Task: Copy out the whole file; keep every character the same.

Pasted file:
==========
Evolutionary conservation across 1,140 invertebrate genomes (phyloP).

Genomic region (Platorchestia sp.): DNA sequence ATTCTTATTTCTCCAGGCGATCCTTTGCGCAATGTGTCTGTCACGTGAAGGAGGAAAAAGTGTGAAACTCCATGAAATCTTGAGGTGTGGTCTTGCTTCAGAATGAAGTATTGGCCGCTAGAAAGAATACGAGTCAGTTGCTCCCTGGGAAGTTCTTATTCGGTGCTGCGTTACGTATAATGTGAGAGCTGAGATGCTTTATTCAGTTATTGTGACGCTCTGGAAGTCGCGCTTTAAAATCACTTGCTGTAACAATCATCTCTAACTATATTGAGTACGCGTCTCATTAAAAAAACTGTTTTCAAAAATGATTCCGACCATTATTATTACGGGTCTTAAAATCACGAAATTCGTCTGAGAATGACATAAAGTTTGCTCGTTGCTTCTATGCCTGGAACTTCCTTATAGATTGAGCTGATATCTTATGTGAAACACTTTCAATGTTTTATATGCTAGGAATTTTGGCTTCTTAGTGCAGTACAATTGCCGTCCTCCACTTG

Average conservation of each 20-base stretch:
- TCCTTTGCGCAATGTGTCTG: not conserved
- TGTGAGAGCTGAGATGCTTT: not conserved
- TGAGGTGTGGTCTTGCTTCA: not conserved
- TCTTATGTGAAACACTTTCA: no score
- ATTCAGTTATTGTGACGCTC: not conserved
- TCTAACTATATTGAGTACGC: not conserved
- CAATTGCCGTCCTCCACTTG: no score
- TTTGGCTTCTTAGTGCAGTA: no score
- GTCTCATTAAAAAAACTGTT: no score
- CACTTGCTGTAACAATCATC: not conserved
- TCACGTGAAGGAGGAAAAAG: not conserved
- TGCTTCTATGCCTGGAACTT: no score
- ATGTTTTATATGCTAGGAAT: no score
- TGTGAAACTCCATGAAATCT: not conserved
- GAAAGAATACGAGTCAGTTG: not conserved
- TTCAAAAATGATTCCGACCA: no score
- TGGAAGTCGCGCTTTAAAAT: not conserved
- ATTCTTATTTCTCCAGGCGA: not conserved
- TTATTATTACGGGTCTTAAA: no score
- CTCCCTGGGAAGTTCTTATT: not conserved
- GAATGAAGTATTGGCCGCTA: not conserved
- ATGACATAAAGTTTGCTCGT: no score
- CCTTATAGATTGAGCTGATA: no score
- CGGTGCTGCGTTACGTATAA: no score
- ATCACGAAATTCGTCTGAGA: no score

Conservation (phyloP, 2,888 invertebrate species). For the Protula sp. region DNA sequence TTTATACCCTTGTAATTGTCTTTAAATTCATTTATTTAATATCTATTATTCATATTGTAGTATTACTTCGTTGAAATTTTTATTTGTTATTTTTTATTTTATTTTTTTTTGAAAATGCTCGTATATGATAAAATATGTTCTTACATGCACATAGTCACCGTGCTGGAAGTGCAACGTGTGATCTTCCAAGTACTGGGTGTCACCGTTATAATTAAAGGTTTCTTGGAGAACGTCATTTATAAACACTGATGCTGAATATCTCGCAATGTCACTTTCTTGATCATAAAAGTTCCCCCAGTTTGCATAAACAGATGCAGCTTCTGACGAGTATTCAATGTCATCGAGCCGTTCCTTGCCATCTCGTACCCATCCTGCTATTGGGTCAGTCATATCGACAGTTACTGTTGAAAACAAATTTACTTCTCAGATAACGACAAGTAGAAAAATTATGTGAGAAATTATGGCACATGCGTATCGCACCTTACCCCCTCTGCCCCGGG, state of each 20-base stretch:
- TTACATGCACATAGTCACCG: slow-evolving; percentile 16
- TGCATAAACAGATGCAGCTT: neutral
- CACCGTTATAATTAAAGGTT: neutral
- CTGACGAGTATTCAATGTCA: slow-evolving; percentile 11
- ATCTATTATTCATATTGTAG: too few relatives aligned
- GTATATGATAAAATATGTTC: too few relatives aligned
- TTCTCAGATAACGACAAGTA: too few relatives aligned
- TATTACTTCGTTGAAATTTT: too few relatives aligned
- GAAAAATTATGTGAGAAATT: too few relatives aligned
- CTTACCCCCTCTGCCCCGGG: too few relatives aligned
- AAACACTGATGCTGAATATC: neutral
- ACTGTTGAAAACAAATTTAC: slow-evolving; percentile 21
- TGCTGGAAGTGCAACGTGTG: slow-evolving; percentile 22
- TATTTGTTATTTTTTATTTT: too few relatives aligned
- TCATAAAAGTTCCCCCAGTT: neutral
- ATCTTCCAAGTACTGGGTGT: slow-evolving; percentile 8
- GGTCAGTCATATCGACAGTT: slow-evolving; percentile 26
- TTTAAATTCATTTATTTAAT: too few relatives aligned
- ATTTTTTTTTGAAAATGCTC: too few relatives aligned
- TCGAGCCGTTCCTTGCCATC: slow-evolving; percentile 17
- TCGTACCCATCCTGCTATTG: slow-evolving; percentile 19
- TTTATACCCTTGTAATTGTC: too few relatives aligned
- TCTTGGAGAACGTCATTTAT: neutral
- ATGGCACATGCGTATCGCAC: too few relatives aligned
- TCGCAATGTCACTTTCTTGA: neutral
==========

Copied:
Evolutionary conservation across 1,140 invertebrate genomes (phyloP).

Genomic region (Platorchestia sp.): DNA sequence ATTCTTATTTCTCCAGGCGATCCTTTGCGCAATGTGTCTGTCACGTGAAGGAGGAAAAAGTGTGAAACTCCATGAAATCTTGAGGTGTGGTCTTGCTTCAGAATGAAGTATTGGCCGCTAGAAAGAATACGAGTCAGTTGCTCCCTGGGAAGTTCTTATTCGGTGCTGCGTTACGTATAATGTGAGAGCTGAGATGCTTTATTCAGTTATTGTGACGCTCTGGAAGTCGCGCTTTAAAATCACTTGCTGTAACAATCATCTCTAACTATATTGAGTACGCGTCTCATTAAAAAAACTGTTTTCAAAAATGATTCCGACCATTATTATTACGGGTCTTAAAATCACGAAATTCGTCTGAGAATGACATAAAGTTTGCTCGTTGCTTCTATGCCTGGAACTTCCTTATAGATTGAGCTGATATCTTATGTGAAACACTTTCAATGTTTTATATGCTAGGAATTTTGGCTTCTTAGTGCAGTACAATTGCCGTCCTCCACTTG

Average conservation of each 20-base stretch:
- TCCTTTGCGCAATGTGTCTG: not conserved
- TGTGAGAGCTGAGATGCTTT: not conserved
- TGAGGTGTGGTCTTGCTTCA: not conserved
- TCTTATGTGAAACACTTTCA: no score
- ATTCAGTTATTGTGACGCTC: not conserved
- TCTAACTATATTGAGTACGC: not conserved
- CAATTGCCGTCCTCCACTTG: no score
- TTTGGCTTCTTAGTGCAGTA: no score
- GTCTCATTAAAAAAACTGTT: no score
- CACTTGCTGTAACAATCATC: not conserved
- TCACGTGAAGGAGGAAAAAG: not conserved
- TGCTTCTATGCCTGGAACTT: no score
- ATGTTTTATATGCTAGGAAT: no score
- TGTGAAACTCCATGAAATCT: not conserved
- GAAAGAATACGAGTCAGTTG: not conserved
- TTCAAAAATGATTCCGACCA: no score
- TGGAAGTCGCGCTTTAAAAT: not conserved
- ATTCTTATTTCTCCAGGCGA: not conserved
- TTATTATTACGGGTCTTAAA: no score
- CTCCCTGGGAAGTTCTTATT: not conserved
- GAATGAAGTATTGGCCGCTA: not conserved
- ATGACATAAAGTTTGCTCGT: no score
- CCTTATAGATTGAGCTGATA: no score
- CGGTGCTGCGTTACGTATAA: no score
- ATCACGAAATTCGTCTGAGA: no score

Conservation (phyloP, 2,888 invertebrate species). For the Protula sp. region DNA sequence TTTATACCCTTGTAATTGTCTTTAAATTCATTTATTTAATATCTATTATTCATATTGTAGTATTACTTCGTTGAAATTTTTATTTGTTATTTTTTATTTTATTTTTTTTTGAAAATGCTCGTATATGATAAAATATGTTCTTACATGCACATAGTCACCGTGCTGGAAGTGCAACGTGTGATCTTCCAAGTACTGGGTGTCACCGTTATAATTAAAGGTTTCTTGGAGAACGTCATTTATAAACACTGATGCTGAATATCTCGCAATGTCACTTTCTTGATCATAAAAGTTCCCCCAGTTTGCATAAACAGATGCAGCTTCTGACGAGTATTCAATGTCATCGAGCCGTTCCTTGCCATCTCGTACCCATCCTGCTATTGGGTCAGTCATATCGACAGTTACTGTTGAAAACAAATTTACTTCTCAGATAACGACAAGTAGAAAAATTATGTGAGAAATTATGGCACATGCGTATCGCACCTTACCCCCTCTGCCCCGGG, state of each 20-base stretch:
- TTACATGCACATAGTCACCG: slow-evolving; percentile 16
- TGCATAAACAGATGCAGCTT: neutral
- CACCGTTATAATTAAAGGTT: neutral
- CTGACGAGTATTCAATGTCA: slow-evolving; percentile 11
- ATCTATTATTCATATTGTAG: too few relatives aligned
- GTATATGATAAAATATGTTC: too few relatives aligned
- TTCTCAGATAACGACAAGTA: too few relatives aligned
- TATTACTTCGTTGAAATTTT: too few relatives aligned
- GAAAAATTATGTGAGAAATT: too few relatives aligned
- CTTACCCCCTCTGCCCCGGG: too few relatives aligned
- AAACACTGATGCTGAATATC: neutral
- ACTGTTGAAAACAAATTTAC: slow-evolving; percentile 21
- TGCTGGAAGTGCAACGTGTG: slow-evolving; percentile 22
- TATTTGTTATTTTTTATTTT: too few relatives aligned
- TCATAAAAGTTCCCCCAGTT: neutral
- ATCTTCCAAGTACTGGGTGT: slow-evolving; percentile 8
- GGTCAGTCATATCGACAGTT: slow-evolving; percentile 26
- TTTAAATTCATTTATTTAAT: too few relatives aligned
- ATTTTTTTTTGAAAATGCTC: too few relatives aligned
- TCGAGCCGTTCCTTGCCATC: slow-evolving; percentile 17
- TCGTACCCATCCTGCTATTG: slow-evolving; percentile 19
- TTTATACCCTTGTAATTGTC: too few relatives aligned
- TCTTGGAGAACGTCATTTAT: neutral
- ATGGCACATGCGTATCGCAC: too few relatives aligned
- TCGCAATGTCACTTTCTTGA: neutral